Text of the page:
Lockdowns fail. The last two years have proven that point, if it was ever in doubt. They fail to prevent the spread of a highly contagious virus and they fail to save lives. In fact, they actually result in many lives lost through mental illness, increased illicit drug use, and suicide. These facts have been well documented in other posts. (Lockdowns Historically Failed, The Control Pandemic)
But what about the economic harm lockdowns cause? For two years economists have had a chance to evaluate the economic harm of lockdowns and now they’re speaking out. The University of Chicago economists Tomas J. Philipson and Casey B. Mulligan have been vocally opposed to lockdowns from the beginning, and now they are reporting the calculated harm of lockdowns.
In a recent article published in The Wall Street Journal, Philipson says attempts to limit the number of Covid deaths are not enough. We must also reduce the total harm caused by both infection and heavy-handed attempts to prevent them. He says, “Reducing the incidence of disease isn’t necessarily desirable if excessive prevention, in the form of lockdowns or school closures, is more costly to society than the damage done by an illness. We don’t close highways to minimize accidental deaths, despite the existence of dangerous drivers. Yet this is exactly what we’re doing when the government intervenes to limit the spread of communicable diseases by, for instance, mandating vaccines that don’t prevent transmission.”
Philipson says the public health community has proven incapable of quantitatively assessing trade-offs between the harms of prevention and the harms of disease. This has hindered the development of policies that could have minimized the total harm to society from Covid-19. Economic epidemiologists, by contrast, have for decades used quantitative methods to evaluate these harms by looking at them the same way they look at taxes.
He explains: “The burden of a tax doesn’t fall solely on those who pay it directly. A $1 million tax on airplane tickets would generate no revenue because no one would ever fly again. The mass migration to other forms of travel would impose huge costs on the rest of the transportation industry. Similarly, case counts don’t capture the total burden of a disease. The costs of efforts at avoiding the disease must be quantified and tallied as well.”
Since early 2020, University of Chicago economists have estimated that about 80% of the total damage from Covid came from prevention efforts that hindered economic activity – and only 20% from the direct effects of the disease itself. In other words, in economic terms, the attempts to prevent the disease were four times more costly than the disease itself!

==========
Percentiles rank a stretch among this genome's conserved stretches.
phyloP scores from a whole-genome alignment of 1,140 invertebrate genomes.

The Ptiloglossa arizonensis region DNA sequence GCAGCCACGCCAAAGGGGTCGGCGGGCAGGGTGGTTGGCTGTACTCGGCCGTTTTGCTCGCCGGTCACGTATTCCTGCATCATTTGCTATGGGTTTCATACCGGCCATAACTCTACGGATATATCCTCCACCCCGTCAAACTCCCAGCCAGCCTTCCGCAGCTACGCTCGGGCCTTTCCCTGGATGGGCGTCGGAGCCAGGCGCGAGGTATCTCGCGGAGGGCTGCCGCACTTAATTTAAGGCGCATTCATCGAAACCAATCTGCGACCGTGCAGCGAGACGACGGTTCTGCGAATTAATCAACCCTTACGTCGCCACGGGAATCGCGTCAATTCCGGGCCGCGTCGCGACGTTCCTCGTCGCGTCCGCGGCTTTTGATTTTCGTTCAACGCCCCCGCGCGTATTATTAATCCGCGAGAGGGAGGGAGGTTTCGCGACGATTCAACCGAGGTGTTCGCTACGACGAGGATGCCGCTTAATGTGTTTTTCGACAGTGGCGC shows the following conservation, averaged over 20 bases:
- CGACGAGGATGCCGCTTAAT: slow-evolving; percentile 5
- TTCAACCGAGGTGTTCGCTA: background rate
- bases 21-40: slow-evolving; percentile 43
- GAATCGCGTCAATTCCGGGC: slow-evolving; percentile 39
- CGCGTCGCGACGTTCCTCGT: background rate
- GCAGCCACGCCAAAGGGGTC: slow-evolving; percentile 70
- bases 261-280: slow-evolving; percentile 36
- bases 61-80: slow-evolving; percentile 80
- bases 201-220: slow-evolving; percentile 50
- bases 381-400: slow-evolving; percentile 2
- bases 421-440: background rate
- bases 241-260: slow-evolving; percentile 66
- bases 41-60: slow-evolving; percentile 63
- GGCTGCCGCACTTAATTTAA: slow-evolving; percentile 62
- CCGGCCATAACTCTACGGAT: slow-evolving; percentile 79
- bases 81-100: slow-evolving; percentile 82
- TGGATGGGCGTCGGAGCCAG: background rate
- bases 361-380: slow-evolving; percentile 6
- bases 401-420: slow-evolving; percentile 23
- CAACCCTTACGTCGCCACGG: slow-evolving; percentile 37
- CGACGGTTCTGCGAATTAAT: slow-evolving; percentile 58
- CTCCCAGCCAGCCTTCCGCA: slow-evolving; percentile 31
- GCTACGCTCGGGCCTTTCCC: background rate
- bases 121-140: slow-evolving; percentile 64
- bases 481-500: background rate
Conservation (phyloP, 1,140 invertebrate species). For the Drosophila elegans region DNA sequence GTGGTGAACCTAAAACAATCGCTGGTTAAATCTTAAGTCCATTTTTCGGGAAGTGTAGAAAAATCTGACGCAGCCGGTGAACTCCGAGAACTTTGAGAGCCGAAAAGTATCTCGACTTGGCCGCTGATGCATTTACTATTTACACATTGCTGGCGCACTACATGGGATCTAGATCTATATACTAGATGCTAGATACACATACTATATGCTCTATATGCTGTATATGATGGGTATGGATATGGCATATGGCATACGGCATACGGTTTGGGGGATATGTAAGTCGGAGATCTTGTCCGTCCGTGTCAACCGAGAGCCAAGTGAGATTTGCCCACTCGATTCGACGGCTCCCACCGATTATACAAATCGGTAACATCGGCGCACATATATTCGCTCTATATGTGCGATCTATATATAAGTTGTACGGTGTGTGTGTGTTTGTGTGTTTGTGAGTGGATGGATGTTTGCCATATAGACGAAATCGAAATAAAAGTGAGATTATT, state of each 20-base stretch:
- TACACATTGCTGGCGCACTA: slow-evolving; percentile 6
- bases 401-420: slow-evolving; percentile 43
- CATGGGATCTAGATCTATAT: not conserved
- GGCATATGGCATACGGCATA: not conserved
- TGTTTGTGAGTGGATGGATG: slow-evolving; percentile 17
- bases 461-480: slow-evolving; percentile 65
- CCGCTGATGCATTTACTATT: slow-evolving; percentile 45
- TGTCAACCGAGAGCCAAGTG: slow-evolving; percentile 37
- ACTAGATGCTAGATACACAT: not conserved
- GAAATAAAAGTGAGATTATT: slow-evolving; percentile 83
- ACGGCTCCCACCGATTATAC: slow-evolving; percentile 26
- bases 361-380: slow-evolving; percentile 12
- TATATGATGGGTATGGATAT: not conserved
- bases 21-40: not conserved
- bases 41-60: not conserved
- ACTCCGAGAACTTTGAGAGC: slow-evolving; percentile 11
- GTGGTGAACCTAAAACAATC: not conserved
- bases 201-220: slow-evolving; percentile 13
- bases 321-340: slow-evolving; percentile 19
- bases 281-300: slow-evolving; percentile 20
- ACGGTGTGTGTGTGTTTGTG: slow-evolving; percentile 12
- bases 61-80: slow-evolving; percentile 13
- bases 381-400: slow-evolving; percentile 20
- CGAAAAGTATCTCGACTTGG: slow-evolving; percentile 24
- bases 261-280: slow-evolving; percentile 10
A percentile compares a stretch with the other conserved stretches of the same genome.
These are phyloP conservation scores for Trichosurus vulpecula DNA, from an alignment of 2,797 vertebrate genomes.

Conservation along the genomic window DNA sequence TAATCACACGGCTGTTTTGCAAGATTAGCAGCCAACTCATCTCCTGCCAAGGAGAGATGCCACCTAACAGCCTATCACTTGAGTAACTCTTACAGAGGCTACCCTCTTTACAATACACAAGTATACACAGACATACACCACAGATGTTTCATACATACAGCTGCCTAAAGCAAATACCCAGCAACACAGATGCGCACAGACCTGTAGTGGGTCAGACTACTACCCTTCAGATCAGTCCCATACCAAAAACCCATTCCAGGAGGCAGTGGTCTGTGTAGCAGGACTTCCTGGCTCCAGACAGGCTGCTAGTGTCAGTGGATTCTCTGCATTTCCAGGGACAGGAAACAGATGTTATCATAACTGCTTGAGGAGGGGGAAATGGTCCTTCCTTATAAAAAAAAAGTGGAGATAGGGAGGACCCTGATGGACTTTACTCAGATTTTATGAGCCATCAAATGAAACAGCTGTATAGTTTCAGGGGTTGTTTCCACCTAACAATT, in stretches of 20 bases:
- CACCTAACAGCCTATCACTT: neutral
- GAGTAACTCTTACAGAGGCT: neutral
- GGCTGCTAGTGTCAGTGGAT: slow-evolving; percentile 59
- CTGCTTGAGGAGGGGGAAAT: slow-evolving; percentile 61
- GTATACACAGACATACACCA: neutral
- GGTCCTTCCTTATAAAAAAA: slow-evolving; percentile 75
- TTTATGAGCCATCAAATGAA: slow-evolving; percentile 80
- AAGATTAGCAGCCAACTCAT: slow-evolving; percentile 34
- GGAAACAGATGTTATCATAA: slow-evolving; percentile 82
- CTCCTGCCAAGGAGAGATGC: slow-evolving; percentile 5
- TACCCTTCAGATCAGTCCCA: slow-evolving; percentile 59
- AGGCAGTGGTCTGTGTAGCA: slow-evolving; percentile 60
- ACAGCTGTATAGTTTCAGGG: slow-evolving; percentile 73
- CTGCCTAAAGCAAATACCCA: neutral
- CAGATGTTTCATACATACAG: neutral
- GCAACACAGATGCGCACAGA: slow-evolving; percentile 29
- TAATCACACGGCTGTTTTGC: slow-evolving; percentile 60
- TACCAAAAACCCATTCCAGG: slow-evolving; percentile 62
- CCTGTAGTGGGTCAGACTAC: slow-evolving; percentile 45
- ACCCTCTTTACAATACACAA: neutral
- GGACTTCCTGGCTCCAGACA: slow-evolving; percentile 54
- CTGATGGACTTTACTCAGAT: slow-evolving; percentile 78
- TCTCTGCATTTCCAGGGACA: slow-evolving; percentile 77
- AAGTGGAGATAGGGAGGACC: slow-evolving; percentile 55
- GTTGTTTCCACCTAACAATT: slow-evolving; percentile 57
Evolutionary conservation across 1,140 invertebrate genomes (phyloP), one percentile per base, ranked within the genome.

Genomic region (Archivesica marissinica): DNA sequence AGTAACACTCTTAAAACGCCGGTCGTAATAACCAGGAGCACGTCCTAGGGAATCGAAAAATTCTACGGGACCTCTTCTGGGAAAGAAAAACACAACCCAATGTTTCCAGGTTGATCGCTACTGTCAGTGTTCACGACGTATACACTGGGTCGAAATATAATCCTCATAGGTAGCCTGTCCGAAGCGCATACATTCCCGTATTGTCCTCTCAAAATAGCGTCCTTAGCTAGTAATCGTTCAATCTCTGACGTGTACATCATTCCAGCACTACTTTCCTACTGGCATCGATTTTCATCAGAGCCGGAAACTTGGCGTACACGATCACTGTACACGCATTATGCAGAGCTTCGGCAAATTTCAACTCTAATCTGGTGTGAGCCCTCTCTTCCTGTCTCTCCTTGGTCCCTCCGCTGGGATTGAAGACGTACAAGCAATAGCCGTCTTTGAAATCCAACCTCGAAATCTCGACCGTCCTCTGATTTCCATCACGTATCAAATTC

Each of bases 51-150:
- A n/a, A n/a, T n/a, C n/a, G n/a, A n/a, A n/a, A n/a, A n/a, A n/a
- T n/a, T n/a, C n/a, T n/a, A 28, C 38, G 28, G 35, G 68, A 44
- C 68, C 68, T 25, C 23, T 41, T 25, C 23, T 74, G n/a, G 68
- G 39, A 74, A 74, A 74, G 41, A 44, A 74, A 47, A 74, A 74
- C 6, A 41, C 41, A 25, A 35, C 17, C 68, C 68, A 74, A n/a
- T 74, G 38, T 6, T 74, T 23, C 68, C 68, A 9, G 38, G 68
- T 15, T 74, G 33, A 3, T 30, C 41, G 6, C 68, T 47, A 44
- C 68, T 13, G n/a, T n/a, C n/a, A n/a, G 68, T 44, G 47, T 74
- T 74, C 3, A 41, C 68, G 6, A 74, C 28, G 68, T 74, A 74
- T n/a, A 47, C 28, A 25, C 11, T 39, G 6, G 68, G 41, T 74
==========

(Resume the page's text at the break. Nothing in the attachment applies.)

This analysis prompted these economists to recommend that initial efforts to stop the spread should focus on older people, who are at higher risk of severe illness and not as active in the economy as younger people. This is consistent with the recommendations of most doctors who have advocated we spend more time and money preventing the disease in the elderly and those at the highest risk, rather than wasting it on the young who are at the lowest risk.
Mr. Mulligan found that total monthly Covid-related harms fell from 2020 to 2021, even as the number of deaths rose. In tax terms, this is an effect not unlike that of the Laffer curve – a lower rate may increase revenue because of growth in the tax base. Similarly, vaccines and treatments reduced the costs associated with getting sick – call it the “disease tax”- but also increased social and economic activity, allowing the infection to spread. Even if the disease tax is paid by more people, the costs are outpaced by the overall benefit derived from the subsequent tsunami of economic activity.
Mr. Philipson notes Joe Biden accused President Trump during the campaign of getting Americans killed by refusing to clamp down completely on all economic activity. But the evidence shows that the U.S. experienced lower total harm in 2020 than did the nations of the European Union. Under Biden’s presidency, we have not only experienced even more deaths than under Trump, we have also experienced more economic harm. Philipson concludes, “Mr. Biden surely understands how difficult it is to contain the spread of a highly contagious respiratory disease. He should make the reduction in total harm his administration’s objective now – and that includes the harm done by lockdowns, school closings, and unproductive restrictions on economic activity.”